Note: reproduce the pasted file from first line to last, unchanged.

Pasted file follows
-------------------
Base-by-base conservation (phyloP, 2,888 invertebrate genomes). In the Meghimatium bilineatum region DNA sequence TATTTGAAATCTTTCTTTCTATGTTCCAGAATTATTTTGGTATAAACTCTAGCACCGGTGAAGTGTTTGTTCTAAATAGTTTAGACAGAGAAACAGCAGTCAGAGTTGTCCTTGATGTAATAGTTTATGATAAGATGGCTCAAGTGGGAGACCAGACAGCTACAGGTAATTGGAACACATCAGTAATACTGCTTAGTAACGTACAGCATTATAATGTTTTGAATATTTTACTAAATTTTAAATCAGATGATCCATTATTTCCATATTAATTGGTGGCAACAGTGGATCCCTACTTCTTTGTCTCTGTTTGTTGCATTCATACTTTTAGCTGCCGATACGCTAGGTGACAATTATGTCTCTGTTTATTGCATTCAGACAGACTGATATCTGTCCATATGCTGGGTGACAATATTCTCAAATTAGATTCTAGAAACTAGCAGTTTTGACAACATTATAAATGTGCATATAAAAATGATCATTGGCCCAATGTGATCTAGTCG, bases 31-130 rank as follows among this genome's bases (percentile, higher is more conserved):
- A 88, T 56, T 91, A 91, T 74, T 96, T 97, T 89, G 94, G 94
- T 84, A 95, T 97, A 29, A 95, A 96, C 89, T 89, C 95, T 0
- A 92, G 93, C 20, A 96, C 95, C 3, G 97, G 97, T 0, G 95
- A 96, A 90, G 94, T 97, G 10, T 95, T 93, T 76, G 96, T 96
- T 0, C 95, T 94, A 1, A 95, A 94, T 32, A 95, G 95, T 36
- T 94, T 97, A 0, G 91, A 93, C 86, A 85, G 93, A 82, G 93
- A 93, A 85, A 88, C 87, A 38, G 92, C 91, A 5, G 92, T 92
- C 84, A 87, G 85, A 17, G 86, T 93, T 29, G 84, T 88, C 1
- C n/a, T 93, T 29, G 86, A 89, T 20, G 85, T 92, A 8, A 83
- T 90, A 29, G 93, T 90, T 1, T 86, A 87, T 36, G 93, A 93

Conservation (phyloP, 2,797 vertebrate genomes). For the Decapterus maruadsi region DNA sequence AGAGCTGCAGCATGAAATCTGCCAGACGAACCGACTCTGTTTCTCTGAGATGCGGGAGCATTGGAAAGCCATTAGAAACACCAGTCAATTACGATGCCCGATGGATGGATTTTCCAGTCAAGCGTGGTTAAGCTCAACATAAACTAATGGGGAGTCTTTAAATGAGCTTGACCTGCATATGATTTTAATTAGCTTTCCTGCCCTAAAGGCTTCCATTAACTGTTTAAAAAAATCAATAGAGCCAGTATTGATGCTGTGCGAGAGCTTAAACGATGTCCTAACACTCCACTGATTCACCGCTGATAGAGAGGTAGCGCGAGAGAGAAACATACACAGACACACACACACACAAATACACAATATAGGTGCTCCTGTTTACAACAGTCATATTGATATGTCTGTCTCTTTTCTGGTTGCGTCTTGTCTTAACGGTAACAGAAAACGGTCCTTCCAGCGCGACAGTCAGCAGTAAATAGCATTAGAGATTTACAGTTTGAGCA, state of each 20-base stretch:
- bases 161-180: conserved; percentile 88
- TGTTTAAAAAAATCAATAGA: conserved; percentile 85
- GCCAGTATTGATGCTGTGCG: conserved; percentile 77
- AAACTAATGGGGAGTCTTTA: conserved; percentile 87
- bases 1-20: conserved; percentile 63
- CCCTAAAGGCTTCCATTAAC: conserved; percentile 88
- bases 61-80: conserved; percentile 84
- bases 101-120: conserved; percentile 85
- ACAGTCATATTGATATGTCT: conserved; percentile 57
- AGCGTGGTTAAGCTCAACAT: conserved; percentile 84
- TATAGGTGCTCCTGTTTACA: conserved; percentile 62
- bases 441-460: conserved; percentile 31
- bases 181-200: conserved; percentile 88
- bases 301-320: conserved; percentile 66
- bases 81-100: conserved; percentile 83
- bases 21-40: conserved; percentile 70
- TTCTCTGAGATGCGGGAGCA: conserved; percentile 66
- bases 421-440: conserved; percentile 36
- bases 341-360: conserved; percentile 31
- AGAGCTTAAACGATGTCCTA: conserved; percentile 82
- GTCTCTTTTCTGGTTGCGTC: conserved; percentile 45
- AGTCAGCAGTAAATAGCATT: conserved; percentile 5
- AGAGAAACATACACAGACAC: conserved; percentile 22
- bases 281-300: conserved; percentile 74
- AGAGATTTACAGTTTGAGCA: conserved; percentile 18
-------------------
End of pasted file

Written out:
Base-by-base conservation (phyloP, 2,888 invertebrate genomes). In the Meghimatium bilineatum region DNA sequence TATTTGAAATCTTTCTTTCTATGTTCCAGAATTATTTTGGTATAAACTCTAGCACCGGTGAAGTGTTTGTTCTAAATAGTTTAGACAGAGAAACAGCAGTCAGAGTTGTCCTTGATGTAATAGTTTATGATAAGATGGCTCAAGTGGGAGACCAGACAGCTACAGGTAATTGGAACACATCAGTAATACTGCTTAGTAACGTACAGCATTATAATGTTTTGAATATTTTACTAAATTTTAAATCAGATGATCCATTATTTCCATATTAATTGGTGGCAACAGTGGATCCCTACTTCTTTGTCTCTGTTTGTTGCATTCATACTTTTAGCTGCCGATACGCTAGGTGACAATTATGTCTCTGTTTATTGCATTCAGACAGACTGATATCTGTCCATATGCTGGGTGACAATATTCTCAAATTAGATTCTAGAAACTAGCAGTTTTGACAACATTATAAATGTGCATATAAAAATGATCATTGGCCCAATGTGATCTAGTCG, bases 31-130 rank as follows among this genome's bases (percentile, higher is more conserved):
- A 88, T 56, T 91, A 91, T 74, T 96, T 97, T 89, G 94, G 94
- T 84, A 95, T 97, A 29, A 95, A 96, C 89, T 89, C 95, T 0
- A 92, G 93, C 20, A 96, C 95, C 3, G 97, G 97, T 0, G 95
- A 96, A 90, G 94, T 97, G 10, T 95, T 93, T 76, G 96, T 96
- T 0, C 95, T 94, A 1, A 95, A 94, T 32, A 95, G 95, T 36
- T 94, T 97, A 0, G 91, A 93, C 86, A 85, G 93, A 82, G 93
- A 93, A 85, A 88, C 87, A 38, G 92, C 91, A 5, G 92, T 92
- C 84, A 87, G 85, A 17, G 86, T 93, T 29, G 84, T 88, C 1
- C n/a, T 93, T 29, G 86, A 89, T 20, G 85, T 92, A 8, A 83
- T 90, A 29, G 93, T 90, T 1, T 86, A 87, T 36, G 93, A 93

Conservation (phyloP, 2,797 vertebrate genomes). For the Decapterus maruadsi region DNA sequence AGAGCTGCAGCATGAAATCTGCCAGACGAACCGACTCTGTTTCTCTGAGATGCGGGAGCATTGGAAAGCCATTAGAAACACCAGTCAATTACGATGCCCGATGGATGGATTTTCCAGTCAAGCGTGGTTAAGCTCAACATAAACTAATGGGGAGTCTTTAAATGAGCTTGACCTGCATATGATTTTAATTAGCTTTCCTGCCCTAAAGGCTTCCATTAACTGTTTAAAAAAATCAATAGAGCCAGTATTGATGCTGTGCGAGAGCTTAAACGATGTCCTAACACTCCACTGATTCACCGCTGATAGAGAGGTAGCGCGAGAGAGAAACATACACAGACACACACACACACAAATACACAATATAGGTGCTCCTGTTTACAACAGTCATATTGATATGTCTGTCTCTTTTCTGGTTGCGTCTTGTCTTAACGGTAACAGAAAACGGTCCTTCCAGCGCGACAGTCAGCAGTAAATAGCATTAGAGATTTACAGTTTGAGCA, state of each 20-base stretch:
- bases 161-180: conserved; percentile 88
- TGTTTAAAAAAATCAATAGA: conserved; percentile 85
- GCCAGTATTGATGCTGTGCG: conserved; percentile 77
- AAACTAATGGGGAGTCTTTA: conserved; percentile 87
- bases 1-20: conserved; percentile 63
- CCCTAAAGGCTTCCATTAAC: conserved; percentile 88
- bases 61-80: conserved; percentile 84
- bases 101-120: conserved; percentile 85
- ACAGTCATATTGATATGTCT: conserved; percentile 57
- AGCGTGGTTAAGCTCAACAT: conserved; percentile 84
- TATAGGTGCTCCTGTTTACA: conserved; percentile 62
- bases 441-460: conserved; percentile 31
- bases 181-200: conserved; percentile 88
- bases 301-320: conserved; percentile 66
- bases 81-100: conserved; percentile 83
- bases 21-40: conserved; percentile 70
- TTCTCTGAGATGCGGGAGCA: conserved; percentile 66
- bases 421-440: conserved; percentile 36
- bases 341-360: conserved; percentile 31
- AGAGCTTAAACGATGTCCTA: conserved; percentile 82
- GTCTCTTTTCTGGTTGCGTC: conserved; percentile 45
- AGTCAGCAGTAAATAGCATT: conserved; percentile 5
- AGAGAAACATACACAGACAC: conserved; percentile 22
- bases 281-300: conserved; percentile 74
- AGAGATTTACAGTTTGAGCA: conserved; percentile 18